"The Professor" [The Bourne Identity]
CLIVE OWEN (The
Professor) received wide acclaim for his starring role in Mike Hodges'
Croupier. Born in Coventry, Warwickshire, England, Owen has a long list
of credits that include the feature films Vroom, Close My Eyes, Century,
The Rich Man's Wife, Bent and The Echo. He was seen most recently in
the comedy Green Fingers and in Robert Altman's Gosford Park.
A great deal of the
world is already familiar with Jason Bourne, the enigmatic hero of three
best-sellers by Robert Ludlum. Until his death shortly after the end of
production of The Bourne Identity, Ludlum was one of the world's most
popular writers. He wrote The Bourne Identity while the Cold War was raging
and the real-life international terrorist Carlos - a major character in
the original novel - was cutting a bloody swath across Europe. Two decades
later, Liman faced the task - with Ludlum's blessing - of preserving the
spirit of that novel while placing Bourne and his struggle in a context
that would speak to a new generation.
"The Bourne Identity
is a really good story, and that's what I look for in anything that I
do," said Liman, who as a new pilot, made his first solo cross-country
flight to Ludlum's residence in Glacier National Park to secure the rights
to the novel. "It was a very dramatic arrival, coming in over the
Tetons," he continued. "It inspired Mr. Ludlum to give me the
nickname 'Hollywood' which is ironic because I'm a New Yorker."
After securing the rights, Liman set the project up at Universal. "I chose to work with Universal because it was just as important to them as it was to me to make this a character-driven movie and not just a generic action movie," the director emphasized. "They had a proven track record of taking chances in the pursuit of making better films."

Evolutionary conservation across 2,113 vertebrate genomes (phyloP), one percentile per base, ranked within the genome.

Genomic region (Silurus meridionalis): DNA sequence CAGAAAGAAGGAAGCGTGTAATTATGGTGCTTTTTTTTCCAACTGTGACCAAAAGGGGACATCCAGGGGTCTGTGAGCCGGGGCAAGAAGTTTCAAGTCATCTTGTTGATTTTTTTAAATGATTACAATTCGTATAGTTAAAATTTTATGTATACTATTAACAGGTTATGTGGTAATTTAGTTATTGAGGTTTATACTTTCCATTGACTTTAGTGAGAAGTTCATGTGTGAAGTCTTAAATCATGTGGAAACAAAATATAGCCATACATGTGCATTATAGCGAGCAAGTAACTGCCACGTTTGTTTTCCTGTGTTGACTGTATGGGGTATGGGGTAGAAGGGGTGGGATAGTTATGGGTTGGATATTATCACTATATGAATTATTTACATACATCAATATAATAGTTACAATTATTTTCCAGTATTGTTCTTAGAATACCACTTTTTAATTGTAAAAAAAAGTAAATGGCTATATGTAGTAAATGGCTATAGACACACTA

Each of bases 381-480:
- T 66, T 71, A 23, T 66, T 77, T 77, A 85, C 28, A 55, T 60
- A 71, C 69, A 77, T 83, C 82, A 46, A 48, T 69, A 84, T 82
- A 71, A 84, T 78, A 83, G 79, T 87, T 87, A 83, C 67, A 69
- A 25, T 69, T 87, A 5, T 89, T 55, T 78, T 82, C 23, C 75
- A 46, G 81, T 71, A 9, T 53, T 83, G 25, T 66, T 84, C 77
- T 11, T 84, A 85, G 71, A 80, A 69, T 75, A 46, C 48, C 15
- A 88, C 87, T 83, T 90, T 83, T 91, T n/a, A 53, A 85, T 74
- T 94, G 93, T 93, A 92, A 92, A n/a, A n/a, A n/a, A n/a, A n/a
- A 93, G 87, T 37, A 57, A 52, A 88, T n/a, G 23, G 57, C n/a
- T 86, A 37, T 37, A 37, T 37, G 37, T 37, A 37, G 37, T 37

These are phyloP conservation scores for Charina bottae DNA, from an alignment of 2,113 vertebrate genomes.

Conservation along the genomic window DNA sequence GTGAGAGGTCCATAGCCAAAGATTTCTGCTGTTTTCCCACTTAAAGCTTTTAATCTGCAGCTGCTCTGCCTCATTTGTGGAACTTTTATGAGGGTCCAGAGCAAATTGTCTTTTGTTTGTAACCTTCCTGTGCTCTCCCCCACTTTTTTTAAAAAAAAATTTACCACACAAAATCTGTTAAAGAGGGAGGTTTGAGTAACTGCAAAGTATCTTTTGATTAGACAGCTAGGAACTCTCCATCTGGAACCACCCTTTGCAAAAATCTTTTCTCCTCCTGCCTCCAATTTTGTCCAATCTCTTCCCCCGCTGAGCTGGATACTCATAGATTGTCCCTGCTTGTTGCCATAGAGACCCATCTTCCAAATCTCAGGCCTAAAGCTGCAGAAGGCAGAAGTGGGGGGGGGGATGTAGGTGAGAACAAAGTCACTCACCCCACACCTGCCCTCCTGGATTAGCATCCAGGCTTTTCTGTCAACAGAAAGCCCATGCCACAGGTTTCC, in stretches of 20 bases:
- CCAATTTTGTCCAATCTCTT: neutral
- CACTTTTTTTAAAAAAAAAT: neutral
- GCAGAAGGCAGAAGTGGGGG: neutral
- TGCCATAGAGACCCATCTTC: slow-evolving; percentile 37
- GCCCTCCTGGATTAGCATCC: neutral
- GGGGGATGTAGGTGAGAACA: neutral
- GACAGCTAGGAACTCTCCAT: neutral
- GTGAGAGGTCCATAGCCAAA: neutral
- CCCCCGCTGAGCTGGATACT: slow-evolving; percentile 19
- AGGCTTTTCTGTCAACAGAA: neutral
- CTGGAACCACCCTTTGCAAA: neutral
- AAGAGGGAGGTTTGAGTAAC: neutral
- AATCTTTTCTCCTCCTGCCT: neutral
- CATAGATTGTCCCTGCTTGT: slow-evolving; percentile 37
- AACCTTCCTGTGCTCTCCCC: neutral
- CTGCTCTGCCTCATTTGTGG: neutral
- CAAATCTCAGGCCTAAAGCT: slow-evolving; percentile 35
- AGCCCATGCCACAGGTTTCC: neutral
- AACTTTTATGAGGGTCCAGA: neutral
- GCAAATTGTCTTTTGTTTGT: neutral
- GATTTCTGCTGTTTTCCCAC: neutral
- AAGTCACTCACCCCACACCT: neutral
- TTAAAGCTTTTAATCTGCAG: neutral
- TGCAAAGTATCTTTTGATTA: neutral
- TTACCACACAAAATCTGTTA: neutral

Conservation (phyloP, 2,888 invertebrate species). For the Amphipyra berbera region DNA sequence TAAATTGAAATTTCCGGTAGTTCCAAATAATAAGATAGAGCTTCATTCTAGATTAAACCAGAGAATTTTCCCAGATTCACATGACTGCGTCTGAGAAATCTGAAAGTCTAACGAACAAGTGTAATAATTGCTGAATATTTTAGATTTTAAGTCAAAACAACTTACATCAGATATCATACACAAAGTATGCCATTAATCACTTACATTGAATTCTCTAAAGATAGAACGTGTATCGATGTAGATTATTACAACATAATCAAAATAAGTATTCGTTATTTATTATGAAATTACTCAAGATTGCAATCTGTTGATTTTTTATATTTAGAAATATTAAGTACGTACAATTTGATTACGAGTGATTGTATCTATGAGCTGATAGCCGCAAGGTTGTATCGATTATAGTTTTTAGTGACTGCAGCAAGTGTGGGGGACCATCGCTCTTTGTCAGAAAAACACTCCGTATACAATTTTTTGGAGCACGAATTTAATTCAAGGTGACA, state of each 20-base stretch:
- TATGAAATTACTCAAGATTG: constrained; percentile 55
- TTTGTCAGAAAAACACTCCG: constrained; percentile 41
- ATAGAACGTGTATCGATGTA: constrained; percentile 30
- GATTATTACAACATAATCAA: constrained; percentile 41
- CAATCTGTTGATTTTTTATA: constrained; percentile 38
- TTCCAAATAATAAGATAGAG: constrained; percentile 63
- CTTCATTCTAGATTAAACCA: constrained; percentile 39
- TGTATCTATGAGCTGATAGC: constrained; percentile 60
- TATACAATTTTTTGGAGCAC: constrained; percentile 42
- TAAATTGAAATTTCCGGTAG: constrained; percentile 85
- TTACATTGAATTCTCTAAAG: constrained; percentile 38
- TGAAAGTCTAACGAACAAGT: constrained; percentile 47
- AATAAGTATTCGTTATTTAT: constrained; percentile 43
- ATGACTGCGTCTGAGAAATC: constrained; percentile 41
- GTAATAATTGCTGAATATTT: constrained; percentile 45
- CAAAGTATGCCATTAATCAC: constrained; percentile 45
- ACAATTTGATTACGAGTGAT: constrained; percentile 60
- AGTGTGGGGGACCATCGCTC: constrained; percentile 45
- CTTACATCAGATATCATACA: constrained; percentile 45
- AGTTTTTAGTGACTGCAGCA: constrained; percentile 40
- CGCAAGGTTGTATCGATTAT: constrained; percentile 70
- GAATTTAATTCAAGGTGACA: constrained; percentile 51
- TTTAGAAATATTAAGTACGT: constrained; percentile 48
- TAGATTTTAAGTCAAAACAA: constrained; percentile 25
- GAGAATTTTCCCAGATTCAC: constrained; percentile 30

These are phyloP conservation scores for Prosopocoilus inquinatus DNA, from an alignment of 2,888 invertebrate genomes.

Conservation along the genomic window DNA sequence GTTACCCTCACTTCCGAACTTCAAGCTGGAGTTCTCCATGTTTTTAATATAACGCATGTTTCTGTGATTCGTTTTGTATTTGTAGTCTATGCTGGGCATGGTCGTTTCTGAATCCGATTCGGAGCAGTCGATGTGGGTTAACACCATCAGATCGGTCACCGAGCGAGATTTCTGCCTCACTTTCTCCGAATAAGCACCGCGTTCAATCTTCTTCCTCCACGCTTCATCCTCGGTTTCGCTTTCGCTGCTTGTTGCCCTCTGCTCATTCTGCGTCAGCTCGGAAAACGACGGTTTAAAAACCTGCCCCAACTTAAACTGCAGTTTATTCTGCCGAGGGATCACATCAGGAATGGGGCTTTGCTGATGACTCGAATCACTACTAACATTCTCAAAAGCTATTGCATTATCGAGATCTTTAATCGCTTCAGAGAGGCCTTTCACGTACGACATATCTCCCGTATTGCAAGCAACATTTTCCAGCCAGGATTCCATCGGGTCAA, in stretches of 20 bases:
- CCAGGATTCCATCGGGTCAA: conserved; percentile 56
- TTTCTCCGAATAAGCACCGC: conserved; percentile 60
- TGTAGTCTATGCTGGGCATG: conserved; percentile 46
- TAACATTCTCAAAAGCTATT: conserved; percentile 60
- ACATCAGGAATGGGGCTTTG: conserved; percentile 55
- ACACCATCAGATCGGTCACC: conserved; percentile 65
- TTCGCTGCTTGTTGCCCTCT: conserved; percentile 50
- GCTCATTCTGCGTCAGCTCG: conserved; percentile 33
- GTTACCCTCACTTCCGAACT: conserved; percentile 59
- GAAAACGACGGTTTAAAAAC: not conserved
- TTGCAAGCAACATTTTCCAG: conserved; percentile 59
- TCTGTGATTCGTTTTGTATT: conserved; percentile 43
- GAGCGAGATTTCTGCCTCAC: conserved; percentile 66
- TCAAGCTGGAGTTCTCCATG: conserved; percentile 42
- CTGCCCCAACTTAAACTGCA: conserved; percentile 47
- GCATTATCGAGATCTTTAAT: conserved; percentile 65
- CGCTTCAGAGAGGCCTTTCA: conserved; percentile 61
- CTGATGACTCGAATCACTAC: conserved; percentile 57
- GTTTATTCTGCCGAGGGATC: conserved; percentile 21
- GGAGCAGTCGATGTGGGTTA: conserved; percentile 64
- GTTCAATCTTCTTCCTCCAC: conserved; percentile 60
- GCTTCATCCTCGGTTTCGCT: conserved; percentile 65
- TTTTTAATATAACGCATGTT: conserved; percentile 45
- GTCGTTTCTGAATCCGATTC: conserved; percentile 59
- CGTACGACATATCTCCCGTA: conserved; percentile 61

21st Century Spy Film
Liman wanted to create
a spy film for his generation. "Most of the spy films I've seen have
had nothing in common with anyone I've ever known," he observed.
"I've spent time in Washington D.C. through my father's work on Iran-Contra
and I've seen real spies in action."
Liman and his collaborators
knew that the originality of their interpretation - which lowered Bourne's
age by some 10 years - demanded a star with finely honed acting skills
and physical prowess to match. Matt Damon was the first name to spring
to mind, and the actor was game.
"I wanted to do
The Bourne Identity because of Doug and his sensibility," Damon said.
"I knew that he would not make a standard Hollywood action movie,
and I also knew that if I was ever going to try something like this, I'd
want to do it with a guy like him."
Damon was especially
pleased that the relationship between Bourne and wayward spirit Marie
Kreutz - a character even more radically altered from the novel than Bourne
himself - took front and center stage in the script. While working on
the screenplay, Liman and Tony Gilroy had modeled Marie after the German
actress whose performance they had admired in Run Lola Run. Liman later
cast that actress, Franka Potente, in the role.
Damon appreciated the
choice. "Casting Franka was a great idea," he said, "especially
since the story takes place in Europe. Having this incredible German actress
adds an entirely different dynamic of culture and language to the story."